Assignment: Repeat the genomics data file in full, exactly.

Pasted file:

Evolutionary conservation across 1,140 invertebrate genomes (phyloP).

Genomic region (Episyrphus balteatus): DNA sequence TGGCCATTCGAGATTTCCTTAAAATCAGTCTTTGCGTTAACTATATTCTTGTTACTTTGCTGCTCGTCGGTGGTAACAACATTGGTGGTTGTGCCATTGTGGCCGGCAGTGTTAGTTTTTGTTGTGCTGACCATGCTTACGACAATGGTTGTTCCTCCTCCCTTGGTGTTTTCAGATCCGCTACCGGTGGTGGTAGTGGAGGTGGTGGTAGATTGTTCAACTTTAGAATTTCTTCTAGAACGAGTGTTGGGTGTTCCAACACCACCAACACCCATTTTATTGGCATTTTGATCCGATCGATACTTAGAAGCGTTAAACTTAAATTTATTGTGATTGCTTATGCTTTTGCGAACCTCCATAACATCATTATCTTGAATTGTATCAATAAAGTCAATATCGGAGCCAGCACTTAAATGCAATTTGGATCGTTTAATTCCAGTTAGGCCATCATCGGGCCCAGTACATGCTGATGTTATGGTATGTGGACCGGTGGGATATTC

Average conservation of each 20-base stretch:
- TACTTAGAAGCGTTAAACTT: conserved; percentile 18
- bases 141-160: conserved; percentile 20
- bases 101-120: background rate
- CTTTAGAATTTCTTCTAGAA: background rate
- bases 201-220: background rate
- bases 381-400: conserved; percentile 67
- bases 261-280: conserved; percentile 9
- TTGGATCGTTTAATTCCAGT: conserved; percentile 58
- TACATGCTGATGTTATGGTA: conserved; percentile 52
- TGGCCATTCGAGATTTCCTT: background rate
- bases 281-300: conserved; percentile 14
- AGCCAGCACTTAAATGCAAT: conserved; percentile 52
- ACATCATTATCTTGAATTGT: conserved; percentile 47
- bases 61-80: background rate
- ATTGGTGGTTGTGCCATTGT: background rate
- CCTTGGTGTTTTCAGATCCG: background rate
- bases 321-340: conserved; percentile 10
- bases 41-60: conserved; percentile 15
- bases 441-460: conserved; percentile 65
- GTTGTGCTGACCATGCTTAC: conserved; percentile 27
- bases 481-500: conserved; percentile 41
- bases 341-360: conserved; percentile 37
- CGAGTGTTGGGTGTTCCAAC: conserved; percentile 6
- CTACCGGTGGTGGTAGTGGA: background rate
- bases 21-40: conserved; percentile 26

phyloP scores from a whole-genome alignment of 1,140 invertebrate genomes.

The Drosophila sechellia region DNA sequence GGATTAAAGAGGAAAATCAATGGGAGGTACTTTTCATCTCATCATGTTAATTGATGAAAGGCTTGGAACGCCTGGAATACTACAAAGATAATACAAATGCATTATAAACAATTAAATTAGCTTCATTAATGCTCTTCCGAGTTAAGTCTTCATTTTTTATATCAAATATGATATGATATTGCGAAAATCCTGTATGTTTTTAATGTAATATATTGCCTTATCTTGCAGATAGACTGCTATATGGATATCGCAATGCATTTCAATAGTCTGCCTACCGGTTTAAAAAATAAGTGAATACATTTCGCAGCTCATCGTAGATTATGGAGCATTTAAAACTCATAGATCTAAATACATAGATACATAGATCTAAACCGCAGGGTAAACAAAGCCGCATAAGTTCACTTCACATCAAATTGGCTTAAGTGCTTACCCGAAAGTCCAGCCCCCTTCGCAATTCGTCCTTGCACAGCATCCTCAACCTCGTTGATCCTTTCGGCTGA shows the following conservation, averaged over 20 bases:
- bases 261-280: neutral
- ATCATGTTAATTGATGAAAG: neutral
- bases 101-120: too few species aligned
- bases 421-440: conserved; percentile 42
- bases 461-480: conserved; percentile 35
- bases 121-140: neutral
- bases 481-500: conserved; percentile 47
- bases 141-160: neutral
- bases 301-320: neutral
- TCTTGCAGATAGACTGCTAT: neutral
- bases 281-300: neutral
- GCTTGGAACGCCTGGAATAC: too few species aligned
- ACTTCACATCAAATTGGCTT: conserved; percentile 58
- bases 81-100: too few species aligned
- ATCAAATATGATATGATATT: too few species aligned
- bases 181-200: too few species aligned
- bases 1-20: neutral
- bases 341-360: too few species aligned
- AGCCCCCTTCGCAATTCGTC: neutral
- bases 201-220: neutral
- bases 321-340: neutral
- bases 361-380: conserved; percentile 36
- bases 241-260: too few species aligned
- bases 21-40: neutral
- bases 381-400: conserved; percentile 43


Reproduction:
Evolutionary conservation across 1,140 invertebrate genomes (phyloP).

Genomic region (Episyrphus balteatus): DNA sequence TGGCCATTCGAGATTTCCTTAAAATCAGTCTTTGCGTTAACTATATTCTTGTTACTTTGCTGCTCGTCGGTGGTAACAACATTGGTGGTTGTGCCATTGTGGCCGGCAGTGTTAGTTTTTGTTGTGCTGACCATGCTTACGACAATGGTTGTTCCTCCTCCCTTGGTGTTTTCAGATCCGCTACCGGTGGTGGTAGTGGAGGTGGTGGTAGATTGTTCAACTTTAGAATTTCTTCTAGAACGAGTGTTGGGTGTTCCAACACCACCAACACCCATTTTATTGGCATTTTGATCCGATCGATACTTAGAAGCGTTAAACTTAAATTTATTGTGATTGCTTATGCTTTTGCGAACCTCCATAACATCATTATCTTGAATTGTATCAATAAAGTCAATATCGGAGCCAGCACTTAAATGCAATTTGGATCGTTTAATTCCAGTTAGGCCATCATCGGGCCCAGTACATGCTGATGTTATGGTATGTGGACCGGTGGGATATTC

Average conservation of each 20-base stretch:
- TACTTAGAAGCGTTAAACTT: conserved; percentile 18
- bases 141-160: conserved; percentile 20
- bases 101-120: background rate
- CTTTAGAATTTCTTCTAGAA: background rate
- bases 201-220: background rate
- bases 381-400: conserved; percentile 67
- bases 261-280: conserved; percentile 9
- TTGGATCGTTTAATTCCAGT: conserved; percentile 58
- TACATGCTGATGTTATGGTA: conserved; percentile 52
- TGGCCATTCGAGATTTCCTT: background rate
- bases 281-300: conserved; percentile 14
- AGCCAGCACTTAAATGCAAT: conserved; percentile 52
- ACATCATTATCTTGAATTGT: conserved; percentile 47
- bases 61-80: background rate
- ATTGGTGGTTGTGCCATTGT: background rate
- CCTTGGTGTTTTCAGATCCG: background rate
- bases 321-340: conserved; percentile 10
- bases 41-60: conserved; percentile 15
- bases 441-460: conserved; percentile 65
- GTTGTGCTGACCATGCTTAC: conserved; percentile 27
- bases 481-500: conserved; percentile 41
- bases 341-360: conserved; percentile 37
- CGAGTGTTGGGTGTTCCAAC: conserved; percentile 6
- CTACCGGTGGTGGTAGTGGA: background rate
- bases 21-40: conserved; percentile 26

phyloP scores from a whole-genome alignment of 1,140 invertebrate genomes.

The Drosophila sechellia region DNA sequence GGATTAAAGAGGAAAATCAATGGGAGGTACTTTTCATCTCATCATGTTAATTGATGAAAGGCTTGGAACGCCTGGAATACTACAAAGATAATACAAATGCATTATAAACAATTAAATTAGCTTCATTAATGCTCTTCCGAGTTAAGTCTTCATTTTTTATATCAAATATGATATGATATTGCGAAAATCCTGTATGTTTTTAATGTAATATATTGCCTTATCTTGCAGATAGACTGCTATATGGATATCGCAATGCATTTCAATAGTCTGCCTACCGGTTTAAAAAATAAGTGAATACATTTCGCAGCTCATCGTAGATTATGGAGCATTTAAAACTCATAGATCTAAATACATAGATACATAGATCTAAACCGCAGGGTAAACAAAGCCGCATAAGTTCACTTCACATCAAATTGGCTTAAGTGCTTACCCGAAAGTCCAGCCCCCTTCGCAATTCGTCCTTGCACAGCATCCTCAACCTCGTTGATCCTTTCGGCTGA shows the following conservation, averaged over 20 bases:
- bases 261-280: neutral
- ATCATGTTAATTGATGAAAG: neutral
- bases 101-120: too few species aligned
- bases 421-440: conserved; percentile 42
- bases 461-480: conserved; percentile 35
- bases 121-140: neutral
- bases 481-500: conserved; percentile 47
- bases 141-160: neutral
- bases 301-320: neutral
- TCTTGCAGATAGACTGCTAT: neutral
- bases 281-300: neutral
- GCTTGGAACGCCTGGAATAC: too few species aligned
- ACTTCACATCAAATTGGCTT: conserved; percentile 58
- bases 81-100: too few species aligned
- ATCAAATATGATATGATATT: too few species aligned
- bases 181-200: too few species aligned
- bases 1-20: neutral
- bases 341-360: too few species aligned
- AGCCCCCTTCGCAATTCGTC: neutral
- bases 201-220: neutral
- bases 321-340: neutral
- bases 361-380: conserved; percentile 36
- bases 241-260: too few species aligned
- bases 21-40: neutral
- bases 381-400: conserved; percentile 43